But even as the show’s focus shifts from issue to issue, it never forgets that it’s about a Cuban-American family: their background doesn’t just inflect these stories, instead informing them on a fundamental level. The show plays fast-and-loose with heavy accents in the case of Moreno’s character, but for the most part it blends English and Spanish naturally, and the characters perform their Cuban heritage organically, without falling into the trap of feeling too much like exposition for ignorant white audiences. Interviews and features in advance of the show’s premiere have emphasized the universality—or “relatability”—of this story for those who may not be Cuban, and while I loathe the notion that this should be the goal of any series I agree with the essence of that statement: you do not need to be Cuban to feel for the Alvarez family, but it’s important to note that part of why you care about them is because they are Cuban, and that specificity informs them in ways that make them distinct from the other TV families that might have gone through similar issues. They feel strikingly real, and the show balances the rhythms of the sitcom with heavier drama in ways that prove the flexibility of a format that modern viewers—and my students, who despise any and all contemporary modern camera shows—increasingly see as more limited than it actually is.
The charms of One Day At A Time are the product of a collaborative process, as Calderon Kellett and Royce developed a show that speaks to Lear’s legacy while also embracing modern storytelling conventions and clever—and productive—format variations. The actual idea of rebooting a classic 70s sitcom and swapping the race of the lead characters to leverage lucrative underserved demographics is not in and of itself a progressive act, but the show invests in this decision in ways that turn the show into a crucial glimpse into not just a “Latino” family, but a Cuban-American family. For each of the issues it takes on, it makes similar investments, mining authenticity from each character’s journey even when those journeys are often driven by stock sitcom storytelling (as in the case of manchild landlord Schneider, or Penelope’s oft-clueless boss Dr. Berkowitz). While the season doesn’t necessarily end in a cliffhanger, it demands continuation if only because I want to see more of this family, both as a conduit for larger issues and as a specific set of futures I need to see unfold.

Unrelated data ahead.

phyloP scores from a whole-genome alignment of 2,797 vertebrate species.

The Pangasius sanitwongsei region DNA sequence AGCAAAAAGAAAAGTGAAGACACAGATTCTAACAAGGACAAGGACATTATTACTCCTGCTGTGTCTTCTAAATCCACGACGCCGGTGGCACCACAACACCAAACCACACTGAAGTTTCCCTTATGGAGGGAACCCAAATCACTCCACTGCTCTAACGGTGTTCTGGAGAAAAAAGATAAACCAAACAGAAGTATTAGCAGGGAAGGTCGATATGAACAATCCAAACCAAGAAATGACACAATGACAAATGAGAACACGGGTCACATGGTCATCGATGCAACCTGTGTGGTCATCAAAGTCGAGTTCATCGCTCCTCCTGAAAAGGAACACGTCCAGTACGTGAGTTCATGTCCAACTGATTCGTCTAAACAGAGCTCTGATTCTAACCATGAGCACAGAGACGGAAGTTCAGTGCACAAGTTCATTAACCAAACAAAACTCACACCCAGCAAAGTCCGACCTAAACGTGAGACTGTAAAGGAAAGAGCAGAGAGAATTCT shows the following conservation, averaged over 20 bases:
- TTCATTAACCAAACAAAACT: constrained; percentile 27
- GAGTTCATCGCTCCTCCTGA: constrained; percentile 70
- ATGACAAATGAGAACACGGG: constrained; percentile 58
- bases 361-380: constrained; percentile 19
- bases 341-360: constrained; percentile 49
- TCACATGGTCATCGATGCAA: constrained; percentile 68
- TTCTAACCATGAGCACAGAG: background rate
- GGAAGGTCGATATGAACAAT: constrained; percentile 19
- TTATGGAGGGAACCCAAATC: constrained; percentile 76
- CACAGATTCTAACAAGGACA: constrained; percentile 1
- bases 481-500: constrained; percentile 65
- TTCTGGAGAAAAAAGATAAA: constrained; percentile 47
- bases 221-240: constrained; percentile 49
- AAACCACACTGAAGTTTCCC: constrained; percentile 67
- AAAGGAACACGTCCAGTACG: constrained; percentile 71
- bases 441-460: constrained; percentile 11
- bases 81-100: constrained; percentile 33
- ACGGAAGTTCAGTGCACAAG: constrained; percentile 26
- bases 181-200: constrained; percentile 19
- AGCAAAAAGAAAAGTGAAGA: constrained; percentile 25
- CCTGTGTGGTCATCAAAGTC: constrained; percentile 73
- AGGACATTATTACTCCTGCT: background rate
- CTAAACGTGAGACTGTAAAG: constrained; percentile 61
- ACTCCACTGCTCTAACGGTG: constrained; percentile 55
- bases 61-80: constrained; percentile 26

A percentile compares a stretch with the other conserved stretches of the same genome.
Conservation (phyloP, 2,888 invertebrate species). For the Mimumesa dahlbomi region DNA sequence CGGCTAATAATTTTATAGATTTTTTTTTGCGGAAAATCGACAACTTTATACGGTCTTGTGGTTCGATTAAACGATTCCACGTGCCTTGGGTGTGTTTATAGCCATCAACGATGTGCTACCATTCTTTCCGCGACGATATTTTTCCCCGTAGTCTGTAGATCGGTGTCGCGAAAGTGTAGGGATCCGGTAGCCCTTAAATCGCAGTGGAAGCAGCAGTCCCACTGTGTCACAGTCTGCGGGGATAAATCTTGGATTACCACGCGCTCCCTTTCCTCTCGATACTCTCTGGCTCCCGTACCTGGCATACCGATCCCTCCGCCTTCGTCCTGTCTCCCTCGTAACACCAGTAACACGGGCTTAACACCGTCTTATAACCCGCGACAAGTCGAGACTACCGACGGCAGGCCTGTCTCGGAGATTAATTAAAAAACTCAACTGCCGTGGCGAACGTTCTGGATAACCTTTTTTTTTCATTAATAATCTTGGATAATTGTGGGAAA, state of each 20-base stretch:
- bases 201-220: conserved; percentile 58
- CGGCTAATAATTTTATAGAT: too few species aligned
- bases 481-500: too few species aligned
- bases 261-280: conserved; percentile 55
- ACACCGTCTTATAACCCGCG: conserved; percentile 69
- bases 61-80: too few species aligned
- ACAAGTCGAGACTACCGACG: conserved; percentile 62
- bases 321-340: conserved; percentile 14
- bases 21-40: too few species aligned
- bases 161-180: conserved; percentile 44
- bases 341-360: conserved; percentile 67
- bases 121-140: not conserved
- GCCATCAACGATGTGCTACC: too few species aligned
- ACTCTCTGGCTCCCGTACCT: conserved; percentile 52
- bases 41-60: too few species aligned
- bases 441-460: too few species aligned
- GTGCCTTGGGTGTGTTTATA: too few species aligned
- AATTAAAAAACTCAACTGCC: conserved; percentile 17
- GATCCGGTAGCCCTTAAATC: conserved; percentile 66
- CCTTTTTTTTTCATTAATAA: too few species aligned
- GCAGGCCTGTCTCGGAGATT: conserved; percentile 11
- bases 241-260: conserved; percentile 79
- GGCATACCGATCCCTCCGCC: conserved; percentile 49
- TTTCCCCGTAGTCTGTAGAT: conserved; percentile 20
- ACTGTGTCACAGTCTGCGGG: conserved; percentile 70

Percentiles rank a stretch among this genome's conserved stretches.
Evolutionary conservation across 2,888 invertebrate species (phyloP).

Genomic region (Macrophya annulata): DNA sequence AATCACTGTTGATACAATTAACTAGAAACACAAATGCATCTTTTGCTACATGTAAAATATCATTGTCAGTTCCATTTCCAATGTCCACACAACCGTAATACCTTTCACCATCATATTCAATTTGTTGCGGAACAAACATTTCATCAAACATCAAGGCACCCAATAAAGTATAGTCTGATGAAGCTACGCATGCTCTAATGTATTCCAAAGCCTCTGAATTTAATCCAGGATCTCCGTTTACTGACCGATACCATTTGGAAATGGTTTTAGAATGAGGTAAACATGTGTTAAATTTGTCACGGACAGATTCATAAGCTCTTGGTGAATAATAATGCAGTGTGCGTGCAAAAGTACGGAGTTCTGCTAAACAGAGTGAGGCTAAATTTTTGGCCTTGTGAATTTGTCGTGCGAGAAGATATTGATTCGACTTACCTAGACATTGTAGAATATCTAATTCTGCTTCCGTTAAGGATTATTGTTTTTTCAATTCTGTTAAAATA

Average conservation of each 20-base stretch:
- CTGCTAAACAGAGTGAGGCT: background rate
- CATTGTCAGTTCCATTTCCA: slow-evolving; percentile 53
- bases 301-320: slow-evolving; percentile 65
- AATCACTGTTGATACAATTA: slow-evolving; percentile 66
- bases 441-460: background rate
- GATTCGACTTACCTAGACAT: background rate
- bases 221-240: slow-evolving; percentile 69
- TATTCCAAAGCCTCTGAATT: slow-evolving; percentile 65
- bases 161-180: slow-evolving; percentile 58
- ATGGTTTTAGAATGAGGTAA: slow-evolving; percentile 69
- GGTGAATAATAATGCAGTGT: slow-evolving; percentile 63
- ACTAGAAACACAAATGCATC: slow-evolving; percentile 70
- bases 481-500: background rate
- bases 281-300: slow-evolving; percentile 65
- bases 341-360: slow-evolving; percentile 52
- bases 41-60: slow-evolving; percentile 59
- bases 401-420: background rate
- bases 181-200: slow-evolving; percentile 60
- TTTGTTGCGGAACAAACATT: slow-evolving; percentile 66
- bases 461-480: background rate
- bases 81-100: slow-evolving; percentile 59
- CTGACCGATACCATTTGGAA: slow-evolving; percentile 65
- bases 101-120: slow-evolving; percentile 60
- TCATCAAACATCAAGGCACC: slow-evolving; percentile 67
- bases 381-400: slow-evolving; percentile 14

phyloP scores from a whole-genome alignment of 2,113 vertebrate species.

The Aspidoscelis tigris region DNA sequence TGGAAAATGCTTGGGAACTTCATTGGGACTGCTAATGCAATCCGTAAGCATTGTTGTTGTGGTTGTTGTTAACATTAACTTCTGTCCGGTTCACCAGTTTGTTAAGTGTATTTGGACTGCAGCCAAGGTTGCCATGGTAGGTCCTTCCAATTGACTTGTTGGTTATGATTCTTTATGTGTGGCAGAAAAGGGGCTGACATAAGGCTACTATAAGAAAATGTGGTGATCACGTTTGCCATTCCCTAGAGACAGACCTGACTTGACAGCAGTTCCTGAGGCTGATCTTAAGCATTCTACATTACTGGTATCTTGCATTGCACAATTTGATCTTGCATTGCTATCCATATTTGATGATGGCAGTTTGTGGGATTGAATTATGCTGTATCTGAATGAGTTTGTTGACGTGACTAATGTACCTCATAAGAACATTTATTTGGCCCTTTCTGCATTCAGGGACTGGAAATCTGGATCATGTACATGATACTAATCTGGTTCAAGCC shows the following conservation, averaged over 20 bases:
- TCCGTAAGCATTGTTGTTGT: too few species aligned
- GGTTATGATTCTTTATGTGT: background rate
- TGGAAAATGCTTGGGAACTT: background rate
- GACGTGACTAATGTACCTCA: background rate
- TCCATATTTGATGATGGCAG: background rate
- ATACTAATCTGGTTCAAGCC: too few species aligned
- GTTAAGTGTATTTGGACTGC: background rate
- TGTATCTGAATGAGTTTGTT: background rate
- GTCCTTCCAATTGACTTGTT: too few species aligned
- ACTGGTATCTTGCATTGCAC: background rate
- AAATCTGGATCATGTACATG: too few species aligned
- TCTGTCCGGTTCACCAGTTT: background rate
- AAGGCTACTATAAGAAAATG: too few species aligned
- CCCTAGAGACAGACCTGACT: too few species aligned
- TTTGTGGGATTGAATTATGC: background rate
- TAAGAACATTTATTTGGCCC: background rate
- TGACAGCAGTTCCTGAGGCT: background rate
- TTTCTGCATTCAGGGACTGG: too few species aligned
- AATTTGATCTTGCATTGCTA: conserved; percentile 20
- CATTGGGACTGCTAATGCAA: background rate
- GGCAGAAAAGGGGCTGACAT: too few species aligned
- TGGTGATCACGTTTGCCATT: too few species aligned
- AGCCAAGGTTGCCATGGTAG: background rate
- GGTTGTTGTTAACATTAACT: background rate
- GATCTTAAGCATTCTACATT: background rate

While I’m appreciative of Netflix for letting One Day At A Time evolve into this show, let’s not kid ourselves: they would have probably settled for a stock family sitcom that they could market to Latino subscribers. And while Lear’s guidance was undoubtedly a huge part of the process, it seems like a mistake to overemphasize his involvement in a show that derives its best qualities from a Latina showrunner using her personal experiences to find the truths in Lear’s format. Rather than standing as a testament to Netflix’s partnership with an iconic producer, One Day At A Time is a testament to prioritizing specificity and authenticity in telling stories about marginalized groups, and of the joy and pain and warmth that emerges when talented performers bring those stories to life in a format befitting them.
- The show doesn’t always necessarily have a natural way of working him into each week’s story, but I enjoyed seeing Stephen Tobolowsky—who I’ve written about here before, in regards to his fantastic storytelling podcast—get some nice moments as Dr. Berkowitz, especially with Rita Moreno.
- I enjoyed how the weird production schedule for Netflix series—the show filmed early last year, out of “season”—meant that a number of series regulars from 2016-17 shows show up in small guest roles here.
- In a microcosm of its larger triumph of turning a potentially bankrupt idea into something special, the show takes a Sony product placement and turns it into an attempt at reclaiming the phrase “social justice warrior.” It was much appreciated.
- If Netflix is going to keep rebooting old sitcoms, I at least appreciate a commitment to remaking the original theme songs, and the choice of Cuban-American Gloria Estefan here is just on-the-nose enough to work.